4
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2answers
287 views

Can estimating the likelihood of protein sequences adopting functional enzyme folds show life is too complex for evolutionary timescales?

An acquaintance provided me with this article1. I can't understand for sure what it is about. My acquaintance said that it proves that time for generation of even the simplest proteins is on a ...
4
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1answer
49 views

chaperone protein names

I am studying chaperon proteins DnaK, DnaJ etc. This question sounds trivial but I would like to know what the acronym stands for. I have looked on google/google scholar. My best guess is that the ...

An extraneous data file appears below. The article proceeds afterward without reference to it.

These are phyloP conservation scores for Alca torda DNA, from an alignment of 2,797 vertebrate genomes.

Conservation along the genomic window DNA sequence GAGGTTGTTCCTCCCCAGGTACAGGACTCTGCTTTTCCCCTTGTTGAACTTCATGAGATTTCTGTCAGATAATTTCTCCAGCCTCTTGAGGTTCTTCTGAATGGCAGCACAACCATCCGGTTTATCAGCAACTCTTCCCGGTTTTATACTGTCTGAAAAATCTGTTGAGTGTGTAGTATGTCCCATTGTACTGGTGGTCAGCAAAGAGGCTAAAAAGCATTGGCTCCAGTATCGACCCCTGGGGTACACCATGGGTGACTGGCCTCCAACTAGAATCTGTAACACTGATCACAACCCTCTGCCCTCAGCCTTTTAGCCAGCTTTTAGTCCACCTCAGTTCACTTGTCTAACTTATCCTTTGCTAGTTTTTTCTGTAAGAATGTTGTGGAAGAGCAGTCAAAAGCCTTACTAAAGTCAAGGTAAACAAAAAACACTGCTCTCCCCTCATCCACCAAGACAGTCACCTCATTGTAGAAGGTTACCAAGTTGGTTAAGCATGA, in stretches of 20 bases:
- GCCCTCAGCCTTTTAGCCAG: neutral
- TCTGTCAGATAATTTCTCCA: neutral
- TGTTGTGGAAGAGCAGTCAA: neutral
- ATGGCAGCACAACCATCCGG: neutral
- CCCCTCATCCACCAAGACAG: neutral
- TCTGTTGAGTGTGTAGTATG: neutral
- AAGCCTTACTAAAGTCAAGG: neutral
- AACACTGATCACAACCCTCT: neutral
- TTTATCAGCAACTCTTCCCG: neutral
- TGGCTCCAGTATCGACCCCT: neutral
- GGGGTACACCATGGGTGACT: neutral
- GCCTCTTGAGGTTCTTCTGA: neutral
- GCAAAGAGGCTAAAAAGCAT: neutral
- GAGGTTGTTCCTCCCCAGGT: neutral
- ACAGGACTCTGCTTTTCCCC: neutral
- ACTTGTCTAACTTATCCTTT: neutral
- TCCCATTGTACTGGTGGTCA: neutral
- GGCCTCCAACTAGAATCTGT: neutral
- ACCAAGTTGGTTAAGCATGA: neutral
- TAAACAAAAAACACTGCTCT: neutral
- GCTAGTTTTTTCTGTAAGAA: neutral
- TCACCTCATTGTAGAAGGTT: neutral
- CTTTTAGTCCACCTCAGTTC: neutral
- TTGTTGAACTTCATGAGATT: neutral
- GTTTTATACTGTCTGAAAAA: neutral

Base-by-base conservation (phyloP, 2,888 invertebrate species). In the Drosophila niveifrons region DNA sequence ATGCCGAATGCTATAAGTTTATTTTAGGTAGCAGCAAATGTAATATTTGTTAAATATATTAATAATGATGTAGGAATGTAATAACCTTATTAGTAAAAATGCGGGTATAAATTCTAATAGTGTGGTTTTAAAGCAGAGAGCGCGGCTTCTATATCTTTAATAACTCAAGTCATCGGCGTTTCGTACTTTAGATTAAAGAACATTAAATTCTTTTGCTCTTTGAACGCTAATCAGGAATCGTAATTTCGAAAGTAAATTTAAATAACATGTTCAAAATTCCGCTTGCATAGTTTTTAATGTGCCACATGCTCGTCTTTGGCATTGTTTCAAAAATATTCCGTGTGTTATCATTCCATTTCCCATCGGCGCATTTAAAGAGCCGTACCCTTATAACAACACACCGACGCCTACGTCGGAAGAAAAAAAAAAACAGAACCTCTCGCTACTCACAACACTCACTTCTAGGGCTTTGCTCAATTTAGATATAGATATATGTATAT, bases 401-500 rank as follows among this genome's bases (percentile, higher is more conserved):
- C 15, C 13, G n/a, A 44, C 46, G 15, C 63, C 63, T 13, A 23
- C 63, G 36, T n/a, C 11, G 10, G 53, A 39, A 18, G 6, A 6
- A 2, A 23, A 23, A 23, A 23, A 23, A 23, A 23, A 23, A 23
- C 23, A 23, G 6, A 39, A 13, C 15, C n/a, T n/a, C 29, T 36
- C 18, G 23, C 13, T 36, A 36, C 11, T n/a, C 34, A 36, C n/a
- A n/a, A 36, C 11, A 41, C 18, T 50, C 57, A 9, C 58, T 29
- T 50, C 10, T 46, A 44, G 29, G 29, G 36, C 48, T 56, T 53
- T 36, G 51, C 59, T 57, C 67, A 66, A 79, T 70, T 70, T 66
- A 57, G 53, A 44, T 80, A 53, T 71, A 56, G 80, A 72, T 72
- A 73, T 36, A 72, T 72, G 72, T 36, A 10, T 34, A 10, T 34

4
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2answers
458 views

How to obtain a list of proteins sorted by the ~1400 unique protein folds?

The databases CATH and SCOP both have around 1400 unique protein folds recorded from analysis of the PDB. However, I do not see any method to access this particular data. A list of each of the 1400 ...
4
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1answer
980 views

Why is ab initio protein secondary structure prediction less reliable than alternatives?

To predict secondary structure of proteins three types of Algorithms are used Ab initio, homology based and neural networks. Among these neural networks prove to be more accurate and give good results ...
4
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1answer
12k views

How difficult is to renature a protein?

I know of Anfinsen's experiments and I'm aware that some denatured enzymes may regain their lost activity through the removal of the denaturant agent. What I'm unaware of is how rare is it for a ...
4
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1answer
103 views

Proteins in water vs proteins in crystal